In the discharge of his official duty the place for the judge is on the bench. As to him the law has closed the portals of the jury room and he may not enter. The appellant was not obliged to follow the judge to the jury room in order to protect his legal rights, or to see that the jury was not influenced by the presence of the judge; and the state cannot be permitted to show what occurred between the judge and the jury at a place where the judge had no right to be, and in regard to which no official record could be made.

State v. Wroth, 15 Wash. 621, 623, 47 P. 106 (1896).

[5] In Wroth and the other cases cited by appellant, the facts indicate a private conversation between the judge and the jury and usually involve the judge entering the jury room, so that the parties were unable to determine what transpired. Clearly, that is not the case here. The remarks of the judge to the jury were entirely circumspect and in no way amounted to a secret communication. They were *853 communicated to counsel and the defendant beforehand, and were transcribed by the court reporter. Under these circumstances, at least a possibility of prejudice must be shown. O'Brien v. Seattle, 52 Wn.2d 543, 327 P.2d 433 (1958). In the present case, while we do not commend the trial court's procedure of excluding counsel and appellant, we find no possible prejudice to appellant under the circumstances. The error, if any, was harmless. The procedure for playing the tape to the jury was in some measure discretionary with the trial court, and we find no abuse of that discretion.

III.

Appellant next contends that the trial court erred in admitting the testimony of Mrs. Gwen Wesselius, asserting that such amounted to no more than hearsay. Her testimony was admitted by the court as falling within the res gestae exception to the hearsay rule.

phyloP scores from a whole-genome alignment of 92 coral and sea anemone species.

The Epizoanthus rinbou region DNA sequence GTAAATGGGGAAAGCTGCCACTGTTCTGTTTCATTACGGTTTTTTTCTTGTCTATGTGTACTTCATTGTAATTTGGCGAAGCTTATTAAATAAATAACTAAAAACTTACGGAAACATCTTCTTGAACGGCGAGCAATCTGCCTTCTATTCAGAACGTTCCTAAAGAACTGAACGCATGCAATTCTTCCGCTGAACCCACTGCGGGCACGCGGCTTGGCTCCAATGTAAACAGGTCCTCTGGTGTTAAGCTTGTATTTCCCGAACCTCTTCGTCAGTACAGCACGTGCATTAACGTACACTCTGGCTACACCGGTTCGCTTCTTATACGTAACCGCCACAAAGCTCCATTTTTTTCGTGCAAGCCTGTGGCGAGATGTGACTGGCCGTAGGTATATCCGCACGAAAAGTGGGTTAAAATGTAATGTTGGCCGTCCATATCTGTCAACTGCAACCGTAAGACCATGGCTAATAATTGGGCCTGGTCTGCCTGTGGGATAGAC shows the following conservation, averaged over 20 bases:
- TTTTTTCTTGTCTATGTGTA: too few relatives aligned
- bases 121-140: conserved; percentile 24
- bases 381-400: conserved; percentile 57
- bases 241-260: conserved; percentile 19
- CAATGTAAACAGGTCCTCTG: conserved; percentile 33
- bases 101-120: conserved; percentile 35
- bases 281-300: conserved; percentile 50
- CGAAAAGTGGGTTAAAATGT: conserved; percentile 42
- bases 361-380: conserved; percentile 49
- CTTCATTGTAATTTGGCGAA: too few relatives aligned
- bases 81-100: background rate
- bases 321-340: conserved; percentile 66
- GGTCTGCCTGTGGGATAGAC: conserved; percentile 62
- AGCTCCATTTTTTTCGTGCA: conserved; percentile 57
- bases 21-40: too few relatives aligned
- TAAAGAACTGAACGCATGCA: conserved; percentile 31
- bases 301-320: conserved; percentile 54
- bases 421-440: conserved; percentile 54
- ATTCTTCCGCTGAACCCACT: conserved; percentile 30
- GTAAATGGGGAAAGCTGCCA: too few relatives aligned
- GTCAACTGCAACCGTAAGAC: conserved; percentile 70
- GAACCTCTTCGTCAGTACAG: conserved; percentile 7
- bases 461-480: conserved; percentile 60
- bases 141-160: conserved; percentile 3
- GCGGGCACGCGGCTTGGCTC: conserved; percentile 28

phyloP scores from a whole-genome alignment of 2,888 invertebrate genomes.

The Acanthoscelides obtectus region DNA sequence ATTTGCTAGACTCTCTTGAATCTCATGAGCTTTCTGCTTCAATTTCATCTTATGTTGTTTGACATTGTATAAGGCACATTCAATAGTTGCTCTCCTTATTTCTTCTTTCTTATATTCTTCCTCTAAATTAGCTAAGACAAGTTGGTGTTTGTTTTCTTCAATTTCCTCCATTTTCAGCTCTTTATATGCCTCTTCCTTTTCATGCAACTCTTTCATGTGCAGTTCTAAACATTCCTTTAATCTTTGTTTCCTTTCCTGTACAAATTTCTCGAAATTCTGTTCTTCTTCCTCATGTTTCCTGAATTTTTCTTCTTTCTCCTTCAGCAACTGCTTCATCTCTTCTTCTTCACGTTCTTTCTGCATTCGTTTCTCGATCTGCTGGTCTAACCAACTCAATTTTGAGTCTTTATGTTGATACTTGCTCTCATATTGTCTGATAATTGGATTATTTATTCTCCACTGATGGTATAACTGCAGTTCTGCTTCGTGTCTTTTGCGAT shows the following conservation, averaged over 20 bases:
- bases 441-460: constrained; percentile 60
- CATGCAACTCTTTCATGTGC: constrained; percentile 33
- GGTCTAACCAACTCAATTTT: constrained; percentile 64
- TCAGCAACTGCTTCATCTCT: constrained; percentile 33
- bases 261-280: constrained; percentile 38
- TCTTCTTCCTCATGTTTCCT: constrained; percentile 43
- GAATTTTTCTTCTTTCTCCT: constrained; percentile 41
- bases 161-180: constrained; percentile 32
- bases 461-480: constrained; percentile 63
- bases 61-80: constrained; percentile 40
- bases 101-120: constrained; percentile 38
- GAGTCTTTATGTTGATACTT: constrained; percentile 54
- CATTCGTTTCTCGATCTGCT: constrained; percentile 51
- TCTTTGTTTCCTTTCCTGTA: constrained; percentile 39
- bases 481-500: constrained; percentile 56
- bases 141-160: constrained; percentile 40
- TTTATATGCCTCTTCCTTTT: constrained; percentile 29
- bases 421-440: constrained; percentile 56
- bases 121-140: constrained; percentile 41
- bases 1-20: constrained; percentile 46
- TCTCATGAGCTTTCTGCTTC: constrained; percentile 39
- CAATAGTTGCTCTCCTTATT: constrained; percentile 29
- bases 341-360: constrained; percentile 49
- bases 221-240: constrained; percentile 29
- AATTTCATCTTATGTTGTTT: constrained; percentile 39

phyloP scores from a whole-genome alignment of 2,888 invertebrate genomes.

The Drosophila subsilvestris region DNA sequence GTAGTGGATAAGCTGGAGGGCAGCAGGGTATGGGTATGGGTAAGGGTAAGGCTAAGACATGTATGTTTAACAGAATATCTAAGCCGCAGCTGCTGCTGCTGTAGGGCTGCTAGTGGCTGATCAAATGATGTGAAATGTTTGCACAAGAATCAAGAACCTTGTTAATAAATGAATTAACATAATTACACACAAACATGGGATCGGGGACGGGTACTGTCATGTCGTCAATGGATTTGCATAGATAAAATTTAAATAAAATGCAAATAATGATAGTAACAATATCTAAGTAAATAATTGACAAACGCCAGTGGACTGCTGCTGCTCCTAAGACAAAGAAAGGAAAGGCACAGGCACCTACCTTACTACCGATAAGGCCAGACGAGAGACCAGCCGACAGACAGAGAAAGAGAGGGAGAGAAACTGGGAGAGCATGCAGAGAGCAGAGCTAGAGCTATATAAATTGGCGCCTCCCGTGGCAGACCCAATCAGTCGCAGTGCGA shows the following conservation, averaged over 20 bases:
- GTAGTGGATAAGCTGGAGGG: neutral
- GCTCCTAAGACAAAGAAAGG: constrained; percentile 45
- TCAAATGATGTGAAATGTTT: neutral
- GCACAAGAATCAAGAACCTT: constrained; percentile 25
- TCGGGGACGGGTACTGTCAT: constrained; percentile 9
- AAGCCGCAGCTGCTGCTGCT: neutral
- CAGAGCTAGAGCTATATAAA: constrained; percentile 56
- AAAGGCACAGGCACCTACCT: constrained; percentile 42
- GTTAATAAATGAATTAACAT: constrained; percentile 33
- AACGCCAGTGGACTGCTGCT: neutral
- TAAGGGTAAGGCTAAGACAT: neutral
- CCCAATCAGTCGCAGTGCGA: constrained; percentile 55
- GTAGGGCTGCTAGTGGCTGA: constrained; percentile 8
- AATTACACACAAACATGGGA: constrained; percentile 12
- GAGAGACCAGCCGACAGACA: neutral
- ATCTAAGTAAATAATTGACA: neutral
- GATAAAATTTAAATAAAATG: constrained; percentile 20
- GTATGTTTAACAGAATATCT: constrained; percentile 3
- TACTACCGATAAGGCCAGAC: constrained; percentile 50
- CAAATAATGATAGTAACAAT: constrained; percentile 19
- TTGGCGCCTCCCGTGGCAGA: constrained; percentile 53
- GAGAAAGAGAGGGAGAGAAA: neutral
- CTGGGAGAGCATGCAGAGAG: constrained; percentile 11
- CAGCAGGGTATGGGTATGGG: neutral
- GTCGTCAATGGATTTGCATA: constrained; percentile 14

As heretofore indicated, Mrs. Wesselius testified on direct examination that Kyreacos told her he received a phone call from a woman who said she had information with respect to Branko Ellich and that she wanted him to meet her in the designated alley between 6 and 6:15 p.m. that evening. Further details of the telephone call and the conversation with Mrs. Wesselius were brought out, some on cross-examination, relating to Kyreacos' intention to keep the appointment, a fear of the consequences of the meeting, the desirability of some form of protection, and the need to contact his attorney.

Counsel in their briefs confine their arguments to the applicability of the res gestae exception to the hearsay rule; however, we find the testimony admissible upon at least two interrelated theories, neither of which is necessarily exclusive of the other, i.e., statements of design and purpose, and as a part of the res gestae, sometimes characterized as "spontaneous exclamations" or "excited utterances." See Admissibility of statements made by deceased with reference to purpose or destination of a journey or trip he was about to make, Annot., 113 A.L.R. 268 (1938).

*854 [6] With respect to the first theory, Professor Wigmore explains it as follows: